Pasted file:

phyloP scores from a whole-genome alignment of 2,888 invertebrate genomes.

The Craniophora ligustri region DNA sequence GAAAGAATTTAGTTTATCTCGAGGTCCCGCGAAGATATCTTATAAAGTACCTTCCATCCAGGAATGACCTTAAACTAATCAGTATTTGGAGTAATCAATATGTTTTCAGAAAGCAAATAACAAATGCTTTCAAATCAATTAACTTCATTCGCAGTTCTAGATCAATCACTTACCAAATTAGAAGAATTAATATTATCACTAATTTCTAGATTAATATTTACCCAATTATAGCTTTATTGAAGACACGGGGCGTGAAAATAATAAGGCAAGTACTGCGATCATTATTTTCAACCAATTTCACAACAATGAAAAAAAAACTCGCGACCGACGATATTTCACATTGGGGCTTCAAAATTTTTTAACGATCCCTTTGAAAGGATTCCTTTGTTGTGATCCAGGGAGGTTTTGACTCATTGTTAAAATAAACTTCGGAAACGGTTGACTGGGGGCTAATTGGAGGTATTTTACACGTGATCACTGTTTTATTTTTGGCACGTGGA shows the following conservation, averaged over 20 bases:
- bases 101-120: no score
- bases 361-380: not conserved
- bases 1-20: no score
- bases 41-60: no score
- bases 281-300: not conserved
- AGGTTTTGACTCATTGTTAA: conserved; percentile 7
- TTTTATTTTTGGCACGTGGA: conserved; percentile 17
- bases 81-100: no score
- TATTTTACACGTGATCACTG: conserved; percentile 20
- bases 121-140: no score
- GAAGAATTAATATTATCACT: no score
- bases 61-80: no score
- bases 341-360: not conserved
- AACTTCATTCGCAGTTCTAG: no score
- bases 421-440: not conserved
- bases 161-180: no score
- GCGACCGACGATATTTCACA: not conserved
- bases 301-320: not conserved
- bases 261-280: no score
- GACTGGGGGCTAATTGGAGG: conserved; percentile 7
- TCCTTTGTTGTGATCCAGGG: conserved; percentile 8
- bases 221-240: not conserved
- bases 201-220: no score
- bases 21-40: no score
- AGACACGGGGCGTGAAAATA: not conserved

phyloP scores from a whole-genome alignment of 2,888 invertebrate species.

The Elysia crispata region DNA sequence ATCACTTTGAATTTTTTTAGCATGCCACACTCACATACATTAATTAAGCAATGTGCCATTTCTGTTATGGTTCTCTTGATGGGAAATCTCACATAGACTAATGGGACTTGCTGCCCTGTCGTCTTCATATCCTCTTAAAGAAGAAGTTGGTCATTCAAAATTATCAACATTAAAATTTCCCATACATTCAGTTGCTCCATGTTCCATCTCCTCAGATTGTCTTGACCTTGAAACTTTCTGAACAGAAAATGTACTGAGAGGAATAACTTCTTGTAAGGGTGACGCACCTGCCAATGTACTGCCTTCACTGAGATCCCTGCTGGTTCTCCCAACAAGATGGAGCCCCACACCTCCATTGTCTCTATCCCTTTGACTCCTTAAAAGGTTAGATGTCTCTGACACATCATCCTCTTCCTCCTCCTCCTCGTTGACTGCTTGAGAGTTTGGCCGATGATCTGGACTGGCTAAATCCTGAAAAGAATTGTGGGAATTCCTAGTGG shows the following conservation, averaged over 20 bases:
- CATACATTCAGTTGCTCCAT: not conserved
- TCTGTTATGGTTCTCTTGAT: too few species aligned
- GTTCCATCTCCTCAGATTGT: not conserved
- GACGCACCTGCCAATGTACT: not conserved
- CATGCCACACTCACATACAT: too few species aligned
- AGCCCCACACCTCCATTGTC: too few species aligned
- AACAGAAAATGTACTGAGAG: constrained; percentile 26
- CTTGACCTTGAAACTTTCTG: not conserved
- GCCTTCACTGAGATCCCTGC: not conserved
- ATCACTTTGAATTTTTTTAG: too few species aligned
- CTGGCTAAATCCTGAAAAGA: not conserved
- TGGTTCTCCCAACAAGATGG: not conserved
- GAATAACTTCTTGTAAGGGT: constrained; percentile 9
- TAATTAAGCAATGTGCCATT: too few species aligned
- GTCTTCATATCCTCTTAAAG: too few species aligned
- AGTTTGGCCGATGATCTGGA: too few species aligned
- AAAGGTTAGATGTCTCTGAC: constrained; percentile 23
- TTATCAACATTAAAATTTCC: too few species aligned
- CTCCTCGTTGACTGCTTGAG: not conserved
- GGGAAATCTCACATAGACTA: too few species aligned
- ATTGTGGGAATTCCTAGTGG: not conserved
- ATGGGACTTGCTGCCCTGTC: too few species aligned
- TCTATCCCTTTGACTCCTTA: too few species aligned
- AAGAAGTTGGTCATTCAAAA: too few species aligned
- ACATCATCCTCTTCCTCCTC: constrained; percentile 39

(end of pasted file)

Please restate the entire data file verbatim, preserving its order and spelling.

phyloP scores from a whole-genome alignment of 2,888 invertebrate genomes.

The Craniophora ligustri region DNA sequence GAAAGAATTTAGTTTATCTCGAGGTCCCGCGAAGATATCTTATAAAGTACCTTCCATCCAGGAATGACCTTAAACTAATCAGTATTTGGAGTAATCAATATGTTTTCAGAAAGCAAATAACAAATGCTTTCAAATCAATTAACTTCATTCGCAGTTCTAGATCAATCACTTACCAAATTAGAAGAATTAATATTATCACTAATTTCTAGATTAATATTTACCCAATTATAGCTTTATTGAAGACACGGGGCGTGAAAATAATAAGGCAAGTACTGCGATCATTATTTTCAACCAATTTCACAACAATGAAAAAAAAACTCGCGACCGACGATATTTCACATTGGGGCTTCAAAATTTTTTAACGATCCCTTTGAAAGGATTCCTTTGTTGTGATCCAGGGAGGTTTTGACTCATTGTTAAAATAAACTTCGGAAACGGTTGACTGGGGGCTAATTGGAGGTATTTTACACGTGATCACTGTTTTATTTTTGGCACGTGGA shows the following conservation, averaged over 20 bases:
- bases 101-120: no score
- bases 361-380: not conserved
- bases 1-20: no score
- bases 41-60: no score
- bases 281-300: not conserved
- AGGTTTTGACTCATTGTTAA: conserved; percentile 7
- TTTTATTTTTGGCACGTGGA: conserved; percentile 17
- bases 81-100: no score
- TATTTTACACGTGATCACTG: conserved; percentile 20
- bases 121-140: no score
- GAAGAATTAATATTATCACT: no score
- bases 61-80: no score
- bases 341-360: not conserved
- AACTTCATTCGCAGTTCTAG: no score
- bases 421-440: not conserved
- bases 161-180: no score
- GCGACCGACGATATTTCACA: not conserved
- bases 301-320: not conserved
- bases 261-280: no score
- GACTGGGGGCTAATTGGAGG: conserved; percentile 7
- TCCTTTGTTGTGATCCAGGG: conserved; percentile 8
- bases 221-240: not conserved
- bases 201-220: no score
- bases 21-40: no score
- AGACACGGGGCGTGAAAATA: not conserved

phyloP scores from a whole-genome alignment of 2,888 invertebrate species.

The Elysia crispata region DNA sequence ATCACTTTGAATTTTTTTAGCATGCCACACTCACATACATTAATTAAGCAATGTGCCATTTCTGTTATGGTTCTCTTGATGGGAAATCTCACATAGACTAATGGGACTTGCTGCCCTGTCGTCTTCATATCCTCTTAAAGAAGAAGTTGGTCATTCAAAATTATCAACATTAAAATTTCCCATACATTCAGTTGCTCCATGTTCCATCTCCTCAGATTGTCTTGACCTTGAAACTTTCTGAACAGAAAATGTACTGAGAGGAATAACTTCTTGTAAGGGTGACGCACCTGCCAATGTACTGCCTTCACTGAGATCCCTGCTGGTTCTCCCAACAAGATGGAGCCCCACACCTCCATTGTCTCTATCCCTTTGACTCCTTAAAAGGTTAGATGTCTCTGACACATCATCCTCTTCCTCCTCCTCCTCGTTGACTGCTTGAGAGTTTGGCCGATGATCTGGACTGGCTAAATCCTGAAAAGAATTGTGGGAATTCCTAGTGG shows the following conservation, averaged over 20 bases:
- CATACATTCAGTTGCTCCAT: not conserved
- TCTGTTATGGTTCTCTTGAT: too few species aligned
- GTTCCATCTCCTCAGATTGT: not conserved
- GACGCACCTGCCAATGTACT: not conserved
- CATGCCACACTCACATACAT: too few species aligned
- AGCCCCACACCTCCATTGTC: too few species aligned
- AACAGAAAATGTACTGAGAG: constrained; percentile 26
- CTTGACCTTGAAACTTTCTG: not conserved
- GCCTTCACTGAGATCCCTGC: not conserved
- ATCACTTTGAATTTTTTTAG: too few species aligned
- CTGGCTAAATCCTGAAAAGA: not conserved
- TGGTTCTCCCAACAAGATGG: not conserved
- GAATAACTTCTTGTAAGGGT: constrained; percentile 9
- TAATTAAGCAATGTGCCATT: too few species aligned
- GTCTTCATATCCTCTTAAAG: too few species aligned
- AGTTTGGCCGATGATCTGGA: too few species aligned
- AAAGGTTAGATGTCTCTGAC: constrained; percentile 23
- TTATCAACATTAAAATTTCC: too few species aligned
- CTCCTCGTTGACTGCTTGAG: not conserved
- GGGAAATCTCACATAGACTA: too few species aligned
- ATTGTGGGAATTCCTAGTGG: not conserved
- ATGGGACTTGCTGCCCTGTC: too few species aligned
- TCTATCCCTTTGACTCCTTA: too few species aligned
- AAGAAGTTGGTCATTCAAAA: too few species aligned
- ACATCATCCTCTTCCTCCTC: constrained; percentile 39